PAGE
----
Why is everything now so predefined for me and confusing.
    I simply want to access PDFs at 300dpi for litho print!

    I can tell from a pdf file size whether something is of the proper resolution or not and when I read a csindd pdf ‘properties’ I know I’m not getting what I need.
    I ran a comparison between my old and new systems and got a difference of about a 30% between old Acro 5 of 922k (spot on) and new csindd (Export>high quality print setting) of 630k.

    What am I missing here?

  • Jongware says:

    nick: sorry to say this, but PDF files do not “have” a resolution.
    InDesign will never touch images with a lower resolution than set in the “Downsample to — for images above”. All other images are inserted “as is”. Did Quark perhaps upsample your images?

    If you always need at least 300 dpi images (which is, by the way, a good number) it’s your own responsibility the images you feed into ID are good enough. Note you can have Preflight flag too low dpi as an error.

  • nick says:

    jongware 25/4/10 – thanks for your answer, I can work with that.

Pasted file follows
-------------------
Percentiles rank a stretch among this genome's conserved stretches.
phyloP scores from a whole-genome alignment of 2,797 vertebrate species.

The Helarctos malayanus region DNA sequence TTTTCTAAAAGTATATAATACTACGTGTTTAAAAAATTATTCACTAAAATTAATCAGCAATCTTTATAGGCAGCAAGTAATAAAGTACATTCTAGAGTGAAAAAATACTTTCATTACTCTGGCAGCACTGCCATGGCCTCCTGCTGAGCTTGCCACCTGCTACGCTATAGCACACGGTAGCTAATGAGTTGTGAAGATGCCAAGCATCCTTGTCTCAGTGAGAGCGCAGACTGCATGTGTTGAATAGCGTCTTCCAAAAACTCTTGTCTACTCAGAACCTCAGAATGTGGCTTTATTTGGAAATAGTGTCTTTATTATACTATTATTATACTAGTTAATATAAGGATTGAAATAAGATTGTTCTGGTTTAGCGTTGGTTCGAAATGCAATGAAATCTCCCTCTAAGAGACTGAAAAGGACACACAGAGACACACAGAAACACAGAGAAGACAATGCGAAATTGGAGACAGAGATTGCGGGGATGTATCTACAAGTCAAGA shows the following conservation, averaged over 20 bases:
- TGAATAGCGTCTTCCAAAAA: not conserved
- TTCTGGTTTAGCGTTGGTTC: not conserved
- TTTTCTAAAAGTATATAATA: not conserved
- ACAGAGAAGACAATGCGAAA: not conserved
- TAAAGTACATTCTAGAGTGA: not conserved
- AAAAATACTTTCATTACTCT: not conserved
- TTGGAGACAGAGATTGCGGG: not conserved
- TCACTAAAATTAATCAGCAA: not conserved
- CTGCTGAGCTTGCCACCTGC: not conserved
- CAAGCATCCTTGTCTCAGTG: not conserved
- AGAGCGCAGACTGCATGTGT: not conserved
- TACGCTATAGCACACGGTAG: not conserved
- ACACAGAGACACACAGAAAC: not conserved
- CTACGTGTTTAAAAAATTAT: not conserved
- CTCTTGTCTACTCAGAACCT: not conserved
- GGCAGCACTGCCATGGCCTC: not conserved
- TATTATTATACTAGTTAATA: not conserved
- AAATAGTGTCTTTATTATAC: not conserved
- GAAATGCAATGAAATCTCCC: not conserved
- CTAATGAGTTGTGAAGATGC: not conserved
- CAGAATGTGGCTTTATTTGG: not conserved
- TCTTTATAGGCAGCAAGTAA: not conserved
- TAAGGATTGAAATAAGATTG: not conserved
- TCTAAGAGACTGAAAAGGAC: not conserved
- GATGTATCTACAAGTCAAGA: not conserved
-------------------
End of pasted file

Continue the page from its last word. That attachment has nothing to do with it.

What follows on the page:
Very helpful.

  • Eugene Tyson says:

    Jongware – if you have a lower resolution and you use the transparency flattener that is set to High Resolution, then the images get upsampled.

  • Jongware says:

    They do? It sounds logical, as the transparency flattener pixelizes everything under the topmost transparent object.

    But I’d hesitate to use this as a way of upsampling lo-rez images automatically. I’m always very careful to feed ID just what I need — no less than needed for photographs, and, in reverse, no more than needed for deliberately low-res images, such as screen captures of web pages. When printed on an offset printer, these look very realistic and sharp in their original (low!) resolution but horrendous blurred when forcibly upsampled.